Handheld servings of strawberry rhubarb crisp are encased in a delicious pastry and topped with just enough crumble to cut the sweetness. Find out how to make the perfect flaky pastry and learn all about the science behind it.
I always enjoy crisps and cobblers, but they are so challenging to take to any event yet always make too much for me to justify making one at home. So, why not make them handheld? Much better – particularly for taking to share with friends at the wineries and breweries.
Rhubarb and strawberries make great combination. Some people describe the flavor as almost raspberry if they are not familiar with rhubarb. For this recipe, you need to cut your fruit into small pieces or it will cook down so much that you don’t have enough filling to offset the crisp. You could stew the strawberries and rhubarb ahead of time to avoid this, but I find you lose some off the brighter flavors that way.
My first iteration of these included oats in the crisp as well, but that was just too many competing flavors. Some toasted almonds give a nice nutty contrast to the fruit. Otherwise, this crisp/crumble is just sweet enough to provide a contrast to the slight tart of the fruit (I’m not overly fond of super sweet fruit desserts – caramels and candies are a different matter).
A Dash of Science
In pastries, the air bubbles that create that flakiness are the result of the water molecules from the oil becoming gaseous and expanding when heated. That water vapor becomes trapped in pockets which create the flaking. This is why more oil (i.e. butter) makes a flakier pastry. But to create that water vapor, the oil needs to be cold when it goes in the oven or the pockets are too disperse and don’t bubble properly. The tips to do this include; cold/ice water, cold butter, refrigerate the pastry before baking, don’t over work the dough with warm hands, etc.
Freezing and grating butter is an easy way to quickly process the butter into dough without it melting. Grating is also a lot faster than cutting your butter into small cubes and processing it from there.
This is what your pastry should look like when you are done rubbing/chopping the butter into the flour.
You also need to roll your pastry out nice and thin to get a good pastry/filling balance. If your work surface isn’t large enough, work half at a time.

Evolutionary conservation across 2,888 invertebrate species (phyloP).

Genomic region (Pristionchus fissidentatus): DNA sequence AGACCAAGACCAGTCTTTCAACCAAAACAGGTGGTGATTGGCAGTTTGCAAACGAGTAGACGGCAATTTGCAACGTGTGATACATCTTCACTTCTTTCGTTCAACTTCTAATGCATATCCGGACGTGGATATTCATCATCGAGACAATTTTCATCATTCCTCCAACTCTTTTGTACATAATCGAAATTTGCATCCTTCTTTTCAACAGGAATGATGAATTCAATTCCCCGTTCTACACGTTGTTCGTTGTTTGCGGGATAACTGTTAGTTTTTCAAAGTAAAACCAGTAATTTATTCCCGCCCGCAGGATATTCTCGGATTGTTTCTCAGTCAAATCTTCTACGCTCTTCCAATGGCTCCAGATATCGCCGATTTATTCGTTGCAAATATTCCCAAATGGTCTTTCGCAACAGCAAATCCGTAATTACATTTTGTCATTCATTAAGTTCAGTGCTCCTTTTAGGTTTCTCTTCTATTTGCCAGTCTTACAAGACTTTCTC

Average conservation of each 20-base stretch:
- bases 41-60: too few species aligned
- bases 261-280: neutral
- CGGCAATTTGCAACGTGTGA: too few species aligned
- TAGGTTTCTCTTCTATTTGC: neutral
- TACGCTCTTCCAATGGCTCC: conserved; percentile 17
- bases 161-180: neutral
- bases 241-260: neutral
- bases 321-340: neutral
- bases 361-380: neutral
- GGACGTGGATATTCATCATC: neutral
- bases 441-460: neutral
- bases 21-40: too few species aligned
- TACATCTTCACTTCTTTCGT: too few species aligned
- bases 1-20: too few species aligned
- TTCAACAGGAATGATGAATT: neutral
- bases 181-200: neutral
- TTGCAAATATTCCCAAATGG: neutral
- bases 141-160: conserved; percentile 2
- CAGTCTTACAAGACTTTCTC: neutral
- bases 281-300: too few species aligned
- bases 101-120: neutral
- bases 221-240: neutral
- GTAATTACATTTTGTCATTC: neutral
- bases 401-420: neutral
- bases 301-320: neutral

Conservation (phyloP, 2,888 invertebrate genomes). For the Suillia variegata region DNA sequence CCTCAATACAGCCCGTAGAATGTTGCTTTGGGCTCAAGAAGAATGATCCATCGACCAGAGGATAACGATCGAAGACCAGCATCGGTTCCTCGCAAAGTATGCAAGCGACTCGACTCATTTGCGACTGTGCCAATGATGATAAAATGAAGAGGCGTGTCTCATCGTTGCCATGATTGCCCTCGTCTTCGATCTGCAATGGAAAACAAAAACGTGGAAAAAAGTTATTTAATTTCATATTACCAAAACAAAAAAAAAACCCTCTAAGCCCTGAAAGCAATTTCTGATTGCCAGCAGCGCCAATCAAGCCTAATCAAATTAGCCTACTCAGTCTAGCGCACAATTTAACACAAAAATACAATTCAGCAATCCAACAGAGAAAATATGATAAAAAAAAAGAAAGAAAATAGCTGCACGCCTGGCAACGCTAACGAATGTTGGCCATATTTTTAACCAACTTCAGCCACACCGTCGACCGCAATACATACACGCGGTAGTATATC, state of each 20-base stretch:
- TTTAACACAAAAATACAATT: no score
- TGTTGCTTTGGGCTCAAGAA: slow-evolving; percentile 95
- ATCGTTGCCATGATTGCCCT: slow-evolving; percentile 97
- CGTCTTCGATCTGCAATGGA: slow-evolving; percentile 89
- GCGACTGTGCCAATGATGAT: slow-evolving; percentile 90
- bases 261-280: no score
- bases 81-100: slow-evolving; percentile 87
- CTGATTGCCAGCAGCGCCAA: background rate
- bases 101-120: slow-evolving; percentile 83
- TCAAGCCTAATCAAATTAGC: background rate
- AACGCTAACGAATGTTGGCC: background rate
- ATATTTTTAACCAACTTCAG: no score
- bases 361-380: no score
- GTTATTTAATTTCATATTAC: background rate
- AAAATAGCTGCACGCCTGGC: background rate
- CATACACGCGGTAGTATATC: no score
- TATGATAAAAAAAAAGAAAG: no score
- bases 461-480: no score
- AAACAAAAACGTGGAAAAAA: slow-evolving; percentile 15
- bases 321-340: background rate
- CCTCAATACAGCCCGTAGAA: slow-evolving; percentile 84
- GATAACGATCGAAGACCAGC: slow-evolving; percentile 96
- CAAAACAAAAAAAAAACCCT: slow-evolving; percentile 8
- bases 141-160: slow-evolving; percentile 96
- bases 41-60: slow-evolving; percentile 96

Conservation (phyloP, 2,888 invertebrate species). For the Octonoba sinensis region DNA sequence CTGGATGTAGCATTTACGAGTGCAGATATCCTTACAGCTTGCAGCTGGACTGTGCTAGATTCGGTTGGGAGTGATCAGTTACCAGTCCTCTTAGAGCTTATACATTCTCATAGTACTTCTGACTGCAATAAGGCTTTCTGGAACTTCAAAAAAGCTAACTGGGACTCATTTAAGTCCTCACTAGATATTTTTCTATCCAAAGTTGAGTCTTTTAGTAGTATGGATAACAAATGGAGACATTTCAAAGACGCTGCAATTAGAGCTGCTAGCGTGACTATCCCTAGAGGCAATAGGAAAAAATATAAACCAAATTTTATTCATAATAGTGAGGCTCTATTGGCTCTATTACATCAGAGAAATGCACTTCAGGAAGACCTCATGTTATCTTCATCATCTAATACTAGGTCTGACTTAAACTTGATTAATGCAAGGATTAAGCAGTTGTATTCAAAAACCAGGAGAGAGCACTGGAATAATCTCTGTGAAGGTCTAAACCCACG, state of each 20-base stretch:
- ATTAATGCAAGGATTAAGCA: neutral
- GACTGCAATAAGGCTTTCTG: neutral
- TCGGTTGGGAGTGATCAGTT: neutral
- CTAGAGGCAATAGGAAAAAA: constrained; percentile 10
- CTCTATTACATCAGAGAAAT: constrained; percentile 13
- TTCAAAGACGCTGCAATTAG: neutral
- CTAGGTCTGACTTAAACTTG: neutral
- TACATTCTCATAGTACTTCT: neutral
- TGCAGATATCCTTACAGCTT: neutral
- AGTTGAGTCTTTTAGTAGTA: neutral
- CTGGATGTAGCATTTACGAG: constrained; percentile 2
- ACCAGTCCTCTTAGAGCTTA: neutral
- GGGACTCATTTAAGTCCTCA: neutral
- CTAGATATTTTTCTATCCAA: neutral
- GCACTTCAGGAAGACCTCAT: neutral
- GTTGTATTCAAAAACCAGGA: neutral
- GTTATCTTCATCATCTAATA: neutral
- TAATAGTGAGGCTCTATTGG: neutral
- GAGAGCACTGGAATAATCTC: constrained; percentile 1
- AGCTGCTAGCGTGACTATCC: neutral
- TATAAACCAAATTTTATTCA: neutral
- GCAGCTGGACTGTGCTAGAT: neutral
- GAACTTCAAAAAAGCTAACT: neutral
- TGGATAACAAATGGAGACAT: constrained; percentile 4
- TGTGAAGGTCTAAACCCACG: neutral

Try to be patient and allow the crisps to cool before eating. That way they don’t melt the slightly sweetened whipped cream or sweet cream ice cream you should definitely serve them with.
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Individual Strawberry Rhubarb Crisps
- 1 c/120g all-purpose flour
- 1 tbsp/8g powdered sugar
- 6 tbsp/90g unsalted butter frozen
- 1/8 tsp salt
- ¼ c/60ml cold water
- 1 ½ c/200g rhubarb finely chopped*
- 2 c/350g chopped strawberries
- 1/3 c/70g granulated sugar
- ½ tsp/1g ground ginger
- 4 tbs/55g unsalted butter softened
- 1/3 c/80g all-purpose flour
- ¼ c/30g slivered almonds toasted
- ½ c/105g packed brown sugar
- ¼ tsp cinnamon
- Combine flour, sugar, and salt in a bowl. Grate the butter into the flour. Coat in flour and grate directly into bowl, trying to touch as little as possible so that it doesn’t melt from the heat of your fingers. Recoat butter with flour mixture as needed. Once grated, use the tips of your fingers to work the butter into the flour until it is a coarse crumble.
- Add water. Use a butter knife to “cut” the water into the pastry: cut through the forming clumps into still powder-y areas. Add more water a couple tsp at a time if not combining.
- Once most of the flour is moistened, use your hands to form the dough into a ball and pat in any extra flour.
- Cover with plastic wrap and chill in fridge for at least 2 hours.
- Alternative method: add flour, sugar, salt, and grated butter into the bowl of a food processor. Process until coarse crumbles. Add water and process until dough starts to adhere to itself. Personally I find this creates a lot more dishes to wash and you have a higher risk of over processing the dough (which forms gluten bonds and tough dough).
- Combine in a bowl and allow to sit and blend in the fridge for at least 1 hour.
- Combine all ingredients in a bowl. Using two butter knives, chop across the bowl to combine. Once mostly blended, you can use your fingers to get it the rest of the way there. Set aside in the fridge until needed. Like the pastry, this can also be blended in a food processor (see above re: dishes).
- Have a clean, dry 1/2 c muffin tin ready.
- Roll out dough on a heavily floured surface to 1/8-1/4″ thick. Use a 5″ biscuit cutter to cut 12 rounds. This can be done in batches if your work surface isn’t large enough.
- Make sure one side of your dough is very floured. This will make it easier to extract the crisps after baking. Place floured side down over the center of each muffin well and gently press the dough into the well. Repeat with the rest of the dough.
- Chill for 10-15 minutes in the fridge. Just rolling out the dough starts warming it up and you want it to be nice and cold for the flaky texture. Use this time to start preheating the over to 350F. Once slightly chilled again, remove from fridge and puncture the bottom of the crisp shells 3-4 times with a fork. This prevents really big air pockets from forming in the shell and spilling the filling out.
- Add ~2 tbsp of fruit filling to each shell. Leave just enough space to put the crisp topping on without heaping too much over the top of the pan.
- Carefully sprinkle on 1 tbsp of topping to each crisp. Try not to go outside the edge of each shell so that it is easier to remove later.
- Back for about 40 minutes. Crisp will be golden brown and you can see the fruit filling bubbling underneath.
- Remove from oven and immediately run a small, sharp knife around the edge of each crisp to cut through any filling that has bubbled over. Allow to cool for at least 15 minutes before removing from pan.